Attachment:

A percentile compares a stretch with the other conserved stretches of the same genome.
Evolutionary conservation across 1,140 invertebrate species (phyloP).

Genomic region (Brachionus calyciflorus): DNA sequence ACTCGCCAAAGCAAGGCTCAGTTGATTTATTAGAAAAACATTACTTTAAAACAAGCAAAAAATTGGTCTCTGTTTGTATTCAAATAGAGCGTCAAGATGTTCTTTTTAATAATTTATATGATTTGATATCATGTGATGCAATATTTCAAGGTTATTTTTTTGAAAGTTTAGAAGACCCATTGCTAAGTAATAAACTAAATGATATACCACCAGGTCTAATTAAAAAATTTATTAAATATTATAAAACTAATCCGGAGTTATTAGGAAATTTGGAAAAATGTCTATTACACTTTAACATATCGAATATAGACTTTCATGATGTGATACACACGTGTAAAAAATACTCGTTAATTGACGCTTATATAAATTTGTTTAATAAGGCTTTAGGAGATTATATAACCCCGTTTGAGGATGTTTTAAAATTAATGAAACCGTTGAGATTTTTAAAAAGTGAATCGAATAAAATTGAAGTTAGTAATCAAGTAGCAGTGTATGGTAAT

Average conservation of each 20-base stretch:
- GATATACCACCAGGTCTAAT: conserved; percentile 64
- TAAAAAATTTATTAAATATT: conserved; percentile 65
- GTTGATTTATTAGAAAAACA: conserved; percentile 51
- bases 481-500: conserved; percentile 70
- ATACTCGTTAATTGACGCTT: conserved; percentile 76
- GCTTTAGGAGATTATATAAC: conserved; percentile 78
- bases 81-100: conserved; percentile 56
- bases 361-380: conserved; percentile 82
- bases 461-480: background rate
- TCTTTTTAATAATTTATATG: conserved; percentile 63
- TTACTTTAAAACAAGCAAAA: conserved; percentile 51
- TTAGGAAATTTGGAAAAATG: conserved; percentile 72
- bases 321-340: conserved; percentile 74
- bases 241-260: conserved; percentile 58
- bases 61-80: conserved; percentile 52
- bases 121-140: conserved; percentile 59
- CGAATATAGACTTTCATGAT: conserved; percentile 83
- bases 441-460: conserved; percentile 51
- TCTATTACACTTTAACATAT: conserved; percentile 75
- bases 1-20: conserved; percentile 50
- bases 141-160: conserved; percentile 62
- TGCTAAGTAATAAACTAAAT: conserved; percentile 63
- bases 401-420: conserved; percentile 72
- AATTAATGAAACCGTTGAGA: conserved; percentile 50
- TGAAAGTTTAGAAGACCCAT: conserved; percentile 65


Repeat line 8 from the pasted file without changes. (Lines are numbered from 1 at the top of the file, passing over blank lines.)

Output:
- bases 481-500: conserved; percentile 70